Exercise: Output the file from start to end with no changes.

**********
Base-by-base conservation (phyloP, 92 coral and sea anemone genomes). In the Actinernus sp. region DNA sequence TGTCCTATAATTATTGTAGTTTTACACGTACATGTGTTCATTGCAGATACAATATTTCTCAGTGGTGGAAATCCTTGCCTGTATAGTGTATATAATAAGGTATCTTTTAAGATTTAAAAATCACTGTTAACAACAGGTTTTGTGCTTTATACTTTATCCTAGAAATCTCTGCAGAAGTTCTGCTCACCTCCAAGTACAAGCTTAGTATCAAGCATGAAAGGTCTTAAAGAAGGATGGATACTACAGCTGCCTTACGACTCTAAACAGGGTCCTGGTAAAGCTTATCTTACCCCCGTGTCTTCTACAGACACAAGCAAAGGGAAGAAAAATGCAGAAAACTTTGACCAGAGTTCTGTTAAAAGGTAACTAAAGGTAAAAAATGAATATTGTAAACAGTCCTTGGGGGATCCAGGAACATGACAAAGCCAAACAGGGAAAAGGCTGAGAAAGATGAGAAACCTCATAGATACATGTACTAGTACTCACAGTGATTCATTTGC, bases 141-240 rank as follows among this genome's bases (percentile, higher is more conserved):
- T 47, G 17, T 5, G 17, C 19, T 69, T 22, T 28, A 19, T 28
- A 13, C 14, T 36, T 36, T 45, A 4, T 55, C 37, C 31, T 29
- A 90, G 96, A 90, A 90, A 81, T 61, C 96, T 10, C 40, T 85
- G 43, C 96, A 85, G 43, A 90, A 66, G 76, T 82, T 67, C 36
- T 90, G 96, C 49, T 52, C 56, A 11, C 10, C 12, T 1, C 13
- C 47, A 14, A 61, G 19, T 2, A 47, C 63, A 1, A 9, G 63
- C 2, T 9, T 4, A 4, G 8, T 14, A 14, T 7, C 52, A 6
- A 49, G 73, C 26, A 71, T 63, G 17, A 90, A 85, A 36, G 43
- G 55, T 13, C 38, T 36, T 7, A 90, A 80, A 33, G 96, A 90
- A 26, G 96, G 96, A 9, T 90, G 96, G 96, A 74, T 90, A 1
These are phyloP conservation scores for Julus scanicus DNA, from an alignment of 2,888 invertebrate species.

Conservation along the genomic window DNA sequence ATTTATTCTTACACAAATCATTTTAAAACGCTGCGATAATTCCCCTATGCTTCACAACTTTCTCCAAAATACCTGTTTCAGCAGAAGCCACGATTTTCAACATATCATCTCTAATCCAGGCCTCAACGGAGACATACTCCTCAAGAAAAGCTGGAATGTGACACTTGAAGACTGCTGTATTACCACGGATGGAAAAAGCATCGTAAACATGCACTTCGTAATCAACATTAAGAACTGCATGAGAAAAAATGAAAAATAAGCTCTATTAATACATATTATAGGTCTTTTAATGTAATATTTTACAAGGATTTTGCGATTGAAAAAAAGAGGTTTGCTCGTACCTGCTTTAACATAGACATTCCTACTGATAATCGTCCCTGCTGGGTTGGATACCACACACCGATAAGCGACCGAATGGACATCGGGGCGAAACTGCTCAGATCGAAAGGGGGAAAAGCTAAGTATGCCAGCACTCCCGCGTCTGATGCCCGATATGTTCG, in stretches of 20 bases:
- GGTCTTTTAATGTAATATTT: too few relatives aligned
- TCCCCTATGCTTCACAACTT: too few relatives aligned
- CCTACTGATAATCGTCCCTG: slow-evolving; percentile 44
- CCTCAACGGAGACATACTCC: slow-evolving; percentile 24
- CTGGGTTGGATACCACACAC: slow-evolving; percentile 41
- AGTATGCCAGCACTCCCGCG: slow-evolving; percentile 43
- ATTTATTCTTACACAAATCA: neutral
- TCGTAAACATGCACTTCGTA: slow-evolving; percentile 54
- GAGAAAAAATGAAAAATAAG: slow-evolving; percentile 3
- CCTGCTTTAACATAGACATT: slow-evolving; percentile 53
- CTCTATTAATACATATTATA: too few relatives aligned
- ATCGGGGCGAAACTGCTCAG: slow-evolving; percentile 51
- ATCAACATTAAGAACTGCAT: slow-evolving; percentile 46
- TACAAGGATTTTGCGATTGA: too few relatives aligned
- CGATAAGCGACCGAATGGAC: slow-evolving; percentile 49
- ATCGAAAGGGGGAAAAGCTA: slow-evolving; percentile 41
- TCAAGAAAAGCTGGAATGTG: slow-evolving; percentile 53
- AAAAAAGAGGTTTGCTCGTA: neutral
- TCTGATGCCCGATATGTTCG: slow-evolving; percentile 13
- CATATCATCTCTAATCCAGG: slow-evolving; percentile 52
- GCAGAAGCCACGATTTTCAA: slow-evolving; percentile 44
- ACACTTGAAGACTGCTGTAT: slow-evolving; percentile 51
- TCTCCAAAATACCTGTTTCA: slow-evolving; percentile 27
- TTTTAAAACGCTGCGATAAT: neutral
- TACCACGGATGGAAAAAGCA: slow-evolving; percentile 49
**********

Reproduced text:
Base-by-base conservation (phyloP, 92 coral and sea anemone genomes). In the Actinernus sp. region DNA sequence TGTCCTATAATTATTGTAGTTTTACACGTACATGTGTTCATTGCAGATACAATATTTCTCAGTGGTGGAAATCCTTGCCTGTATAGTGTATATAATAAGGTATCTTTTAAGATTTAAAAATCACTGTTAACAACAGGTTTTGTGCTTTATACTTTATCCTAGAAATCTCTGCAGAAGTTCTGCTCACCTCCAAGTACAAGCTTAGTATCAAGCATGAAAGGTCTTAAAGAAGGATGGATACTACAGCTGCCTTACGACTCTAAACAGGGTCCTGGTAAAGCTTATCTTACCCCCGTGTCTTCTACAGACACAAGCAAAGGGAAGAAAAATGCAGAAAACTTTGACCAGAGTTCTGTTAAAAGGTAACTAAAGGTAAAAAATGAATATTGTAAACAGTCCTTGGGGGATCCAGGAACATGACAAAGCCAAACAGGGAAAAGGCTGAGAAAGATGAGAAACCTCATAGATACATGTACTAGTACTCACAGTGATTCATTTGC, bases 141-240 rank as follows among this genome's bases (percentile, higher is more conserved):
- T 47, G 17, T 5, G 17, C 19, T 69, T 22, T 28, A 19, T 28
- A 13, C 14, T 36, T 36, T 45, A 4, T 55, C 37, C 31, T 29
- A 90, G 96, A 90, A 90, A 81, T 61, C 96, T 10, C 40, T 85
- G 43, C 96, A 85, G 43, A 90, A 66, G 76, T 82, T 67, C 36
- T 90, G 96, C 49, T 52, C 56, A 11, C 10, C 12, T 1, C 13
- C 47, A 14, A 61, G 19, T 2, A 47, C 63, A 1, A 9, G 63
- C 2, T 9, T 4, A 4, G 8, T 14, A 14, T 7, C 52, A 6
- A 49, G 73, C 26, A 71, T 63, G 17, A 90, A 85, A 36, G 43
- G 55, T 13, C 38, T 36, T 7, A 90, A 80, A 33, G 96, A 90
- A 26, G 96, G 96, A 9, T 90, G 96, G 96, A 74, T 90, A 1
These are phyloP conservation scores for Julus scanicus DNA, from an alignment of 2,888 invertebrate species.

Conservation along the genomic window DNA sequence ATTTATTCTTACACAAATCATTTTAAAACGCTGCGATAATTCCCCTATGCTTCACAACTTTCTCCAAAATACCTGTTTCAGCAGAAGCCACGATTTTCAACATATCATCTCTAATCCAGGCCTCAACGGAGACATACTCCTCAAGAAAAGCTGGAATGTGACACTTGAAGACTGCTGTATTACCACGGATGGAAAAAGCATCGTAAACATGCACTTCGTAATCAACATTAAGAACTGCATGAGAAAAAATGAAAAATAAGCTCTATTAATACATATTATAGGTCTTTTAATGTAATATTTTACAAGGATTTTGCGATTGAAAAAAAGAGGTTTGCTCGTACCTGCTTTAACATAGACATTCCTACTGATAATCGTCCCTGCTGGGTTGGATACCACACACCGATAAGCGACCGAATGGACATCGGGGCGAAACTGCTCAGATCGAAAGGGGGAAAAGCTAAGTATGCCAGCACTCCCGCGTCTGATGCCCGATATGTTCG, in stretches of 20 bases:
- GGTCTTTTAATGTAATATTT: too few relatives aligned
- TCCCCTATGCTTCACAACTT: too few relatives aligned
- CCTACTGATAATCGTCCCTG: slow-evolving; percentile 44
- CCTCAACGGAGACATACTCC: slow-evolving; percentile 24
- CTGGGTTGGATACCACACAC: slow-evolving; percentile 41
- AGTATGCCAGCACTCCCGCG: slow-evolving; percentile 43
- ATTTATTCTTACACAAATCA: neutral
- TCGTAAACATGCACTTCGTA: slow-evolving; percentile 54
- GAGAAAAAATGAAAAATAAG: slow-evolving; percentile 3
- CCTGCTTTAACATAGACATT: slow-evolving; percentile 53
- CTCTATTAATACATATTATA: too few relatives aligned
- ATCGGGGCGAAACTGCTCAG: slow-evolving; percentile 51
- ATCAACATTAAGAACTGCAT: slow-evolving; percentile 46
- TACAAGGATTTTGCGATTGA: too few relatives aligned
- CGATAAGCGACCGAATGGAC: slow-evolving; percentile 49
- ATCGAAAGGGGGAAAAGCTA: slow-evolving; percentile 41
- TCAAGAAAAGCTGGAATGTG: slow-evolving; percentile 53
- AAAAAAGAGGTTTGCTCGTA: neutral
- TCTGATGCCCGATATGTTCG: slow-evolving; percentile 13
- CATATCATCTCTAATCCAGG: slow-evolving; percentile 52
- GCAGAAGCCACGATTTTCAA: slow-evolving; percentile 44
- ACACTTGAAGACTGCTGTAT: slow-evolving; percentile 51
- TCTCCAAAATACCTGTTTCA: slow-evolving; percentile 27
- TTTTAAAACGCTGCGATAAT: neutral
- TACCACGGATGGAAAAAGCA: slow-evolving; percentile 49